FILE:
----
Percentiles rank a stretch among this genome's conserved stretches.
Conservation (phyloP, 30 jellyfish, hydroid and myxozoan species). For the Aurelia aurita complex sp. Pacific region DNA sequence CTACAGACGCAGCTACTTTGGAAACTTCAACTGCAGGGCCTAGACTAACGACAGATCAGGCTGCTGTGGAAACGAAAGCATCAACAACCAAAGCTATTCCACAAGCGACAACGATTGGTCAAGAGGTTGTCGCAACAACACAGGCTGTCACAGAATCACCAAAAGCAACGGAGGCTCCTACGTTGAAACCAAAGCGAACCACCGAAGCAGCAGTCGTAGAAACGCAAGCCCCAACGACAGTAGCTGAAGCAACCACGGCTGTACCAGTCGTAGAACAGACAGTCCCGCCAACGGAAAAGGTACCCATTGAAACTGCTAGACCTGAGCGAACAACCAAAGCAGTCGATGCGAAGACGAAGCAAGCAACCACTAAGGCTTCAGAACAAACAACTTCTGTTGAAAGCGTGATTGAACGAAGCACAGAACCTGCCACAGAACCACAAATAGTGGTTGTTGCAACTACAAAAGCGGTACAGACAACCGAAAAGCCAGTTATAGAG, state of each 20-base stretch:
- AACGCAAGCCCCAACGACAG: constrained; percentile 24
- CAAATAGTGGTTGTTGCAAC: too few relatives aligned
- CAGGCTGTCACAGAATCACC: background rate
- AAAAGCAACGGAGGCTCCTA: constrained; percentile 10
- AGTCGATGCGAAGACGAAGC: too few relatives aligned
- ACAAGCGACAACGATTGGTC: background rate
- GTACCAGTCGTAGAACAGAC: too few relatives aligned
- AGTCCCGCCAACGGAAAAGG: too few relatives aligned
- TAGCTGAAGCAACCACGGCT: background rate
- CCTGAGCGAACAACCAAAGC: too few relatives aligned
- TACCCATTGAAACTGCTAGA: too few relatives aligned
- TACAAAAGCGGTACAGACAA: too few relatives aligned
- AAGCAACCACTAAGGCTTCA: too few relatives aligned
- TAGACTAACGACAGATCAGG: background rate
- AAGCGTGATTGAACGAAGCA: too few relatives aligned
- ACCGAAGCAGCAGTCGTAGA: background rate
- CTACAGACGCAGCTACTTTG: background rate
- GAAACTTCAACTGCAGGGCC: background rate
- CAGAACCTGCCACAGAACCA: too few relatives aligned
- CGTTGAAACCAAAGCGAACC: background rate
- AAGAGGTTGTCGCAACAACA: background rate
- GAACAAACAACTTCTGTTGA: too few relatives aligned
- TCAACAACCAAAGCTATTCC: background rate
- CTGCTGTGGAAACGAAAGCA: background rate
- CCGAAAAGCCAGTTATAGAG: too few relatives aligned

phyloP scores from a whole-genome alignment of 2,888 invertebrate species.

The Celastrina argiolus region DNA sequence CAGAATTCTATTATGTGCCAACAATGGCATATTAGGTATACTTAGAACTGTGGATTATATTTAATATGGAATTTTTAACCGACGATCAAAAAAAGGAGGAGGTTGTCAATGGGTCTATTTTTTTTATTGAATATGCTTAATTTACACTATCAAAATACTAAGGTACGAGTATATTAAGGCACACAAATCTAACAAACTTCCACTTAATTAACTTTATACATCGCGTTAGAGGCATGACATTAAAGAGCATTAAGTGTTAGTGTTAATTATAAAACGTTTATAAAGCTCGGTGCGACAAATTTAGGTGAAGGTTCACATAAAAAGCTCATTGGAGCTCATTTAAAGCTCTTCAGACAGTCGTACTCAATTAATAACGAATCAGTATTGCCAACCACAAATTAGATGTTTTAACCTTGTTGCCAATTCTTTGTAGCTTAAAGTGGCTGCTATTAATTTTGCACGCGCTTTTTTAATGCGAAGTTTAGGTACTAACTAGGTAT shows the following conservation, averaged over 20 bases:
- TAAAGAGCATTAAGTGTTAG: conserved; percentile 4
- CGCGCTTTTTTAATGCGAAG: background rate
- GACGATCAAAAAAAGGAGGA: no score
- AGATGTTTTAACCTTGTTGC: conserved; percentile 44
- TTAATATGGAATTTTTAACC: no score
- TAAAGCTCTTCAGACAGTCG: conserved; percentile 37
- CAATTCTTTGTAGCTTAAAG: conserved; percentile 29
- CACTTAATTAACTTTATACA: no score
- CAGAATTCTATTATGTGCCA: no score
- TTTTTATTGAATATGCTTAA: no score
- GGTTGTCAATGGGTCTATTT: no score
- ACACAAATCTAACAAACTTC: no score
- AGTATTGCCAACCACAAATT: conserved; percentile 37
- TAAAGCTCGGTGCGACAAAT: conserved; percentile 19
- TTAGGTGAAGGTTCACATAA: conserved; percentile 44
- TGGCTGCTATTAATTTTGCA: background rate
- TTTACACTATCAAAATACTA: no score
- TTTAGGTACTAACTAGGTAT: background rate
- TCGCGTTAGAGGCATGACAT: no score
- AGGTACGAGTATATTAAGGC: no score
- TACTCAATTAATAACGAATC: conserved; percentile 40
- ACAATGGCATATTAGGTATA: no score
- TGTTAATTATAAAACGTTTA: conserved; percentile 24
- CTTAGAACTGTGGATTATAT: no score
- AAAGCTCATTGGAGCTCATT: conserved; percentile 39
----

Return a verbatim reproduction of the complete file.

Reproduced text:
Percentiles rank a stretch among this genome's conserved stretches.
Conservation (phyloP, 30 jellyfish, hydroid and myxozoan species). For the Aurelia aurita complex sp. Pacific region DNA sequence CTACAGACGCAGCTACTTTGGAAACTTCAACTGCAGGGCCTAGACTAACGACAGATCAGGCTGCTGTGGAAACGAAAGCATCAACAACCAAAGCTATTCCACAAGCGACAACGATTGGTCAAGAGGTTGTCGCAACAACACAGGCTGTCACAGAATCACCAAAAGCAACGGAGGCTCCTACGTTGAAACCAAAGCGAACCACCGAAGCAGCAGTCGTAGAAACGCAAGCCCCAACGACAGTAGCTGAAGCAACCACGGCTGTACCAGTCGTAGAACAGACAGTCCCGCCAACGGAAAAGGTACCCATTGAAACTGCTAGACCTGAGCGAACAACCAAAGCAGTCGATGCGAAGACGAAGCAAGCAACCACTAAGGCTTCAGAACAAACAACTTCTGTTGAAAGCGTGATTGAACGAAGCACAGAACCTGCCACAGAACCACAAATAGTGGTTGTTGCAACTACAAAAGCGGTACAGACAACCGAAAAGCCAGTTATAGAG, state of each 20-base stretch:
- AACGCAAGCCCCAACGACAG: constrained; percentile 24
- CAAATAGTGGTTGTTGCAAC: too few relatives aligned
- CAGGCTGTCACAGAATCACC: background rate
- AAAAGCAACGGAGGCTCCTA: constrained; percentile 10
- AGTCGATGCGAAGACGAAGC: too few relatives aligned
- ACAAGCGACAACGATTGGTC: background rate
- GTACCAGTCGTAGAACAGAC: too few relatives aligned
- AGTCCCGCCAACGGAAAAGG: too few relatives aligned
- TAGCTGAAGCAACCACGGCT: background rate
- CCTGAGCGAACAACCAAAGC: too few relatives aligned
- TACCCATTGAAACTGCTAGA: too few relatives aligned
- TACAAAAGCGGTACAGACAA: too few relatives aligned
- AAGCAACCACTAAGGCTTCA: too few relatives aligned
- TAGACTAACGACAGATCAGG: background rate
- AAGCGTGATTGAACGAAGCA: too few relatives aligned
- ACCGAAGCAGCAGTCGTAGA: background rate
- CTACAGACGCAGCTACTTTG: background rate
- GAAACTTCAACTGCAGGGCC: background rate
- CAGAACCTGCCACAGAACCA: too few relatives aligned
- CGTTGAAACCAAAGCGAACC: background rate
- AAGAGGTTGTCGCAACAACA: background rate
- GAACAAACAACTTCTGTTGA: too few relatives aligned
- TCAACAACCAAAGCTATTCC: background rate
- CTGCTGTGGAAACGAAAGCA: background rate
- CCGAAAAGCCAGTTATAGAG: too few relatives aligned

phyloP scores from a whole-genome alignment of 2,888 invertebrate species.

The Celastrina argiolus region DNA sequence CAGAATTCTATTATGTGCCAACAATGGCATATTAGGTATACTTAGAACTGTGGATTATATTTAATATGGAATTTTTAACCGACGATCAAAAAAAGGAGGAGGTTGTCAATGGGTCTATTTTTTTTATTGAATATGCTTAATTTACACTATCAAAATACTAAGGTACGAGTATATTAAGGCACACAAATCTAACAAACTTCCACTTAATTAACTTTATACATCGCGTTAGAGGCATGACATTAAAGAGCATTAAGTGTTAGTGTTAATTATAAAACGTTTATAAAGCTCGGTGCGACAAATTTAGGTGAAGGTTCACATAAAAAGCTCATTGGAGCTCATTTAAAGCTCTTCAGACAGTCGTACTCAATTAATAACGAATCAGTATTGCCAACCACAAATTAGATGTTTTAACCTTGTTGCCAATTCTTTGTAGCTTAAAGTGGCTGCTATTAATTTTGCACGCGCTTTTTTAATGCGAAGTTTAGGTACTAACTAGGTAT shows the following conservation, averaged over 20 bases:
- TAAAGAGCATTAAGTGTTAG: conserved; percentile 4
- CGCGCTTTTTTAATGCGAAG: background rate
- GACGATCAAAAAAAGGAGGA: no score
- AGATGTTTTAACCTTGTTGC: conserved; percentile 44
- TTAATATGGAATTTTTAACC: no score
- TAAAGCTCTTCAGACAGTCG: conserved; percentile 37
- CAATTCTTTGTAGCTTAAAG: conserved; percentile 29
- CACTTAATTAACTTTATACA: no score
- CAGAATTCTATTATGTGCCA: no score
- TTTTTATTGAATATGCTTAA: no score
- GGTTGTCAATGGGTCTATTT: no score
- ACACAAATCTAACAAACTTC: no score
- AGTATTGCCAACCACAAATT: conserved; percentile 37
- TAAAGCTCGGTGCGACAAAT: conserved; percentile 19
- TTAGGTGAAGGTTCACATAA: conserved; percentile 44
- TGGCTGCTATTAATTTTGCA: background rate
- TTTACACTATCAAAATACTA: no score
- TTTAGGTACTAACTAGGTAT: background rate
- TCGCGTTAGAGGCATGACAT: no score
- AGGTACGAGTATATTAAGGC: no score
- TACTCAATTAATAACGAATC: conserved; percentile 40
- ACAATGGCATATTAGGTATA: no score
- TGTTAATTATAAAACGTTTA: conserved; percentile 24
- CTTAGAACTGTGGATTATAT: no score
- AAAGCTCATTGGAGCTCATT: conserved; percentile 39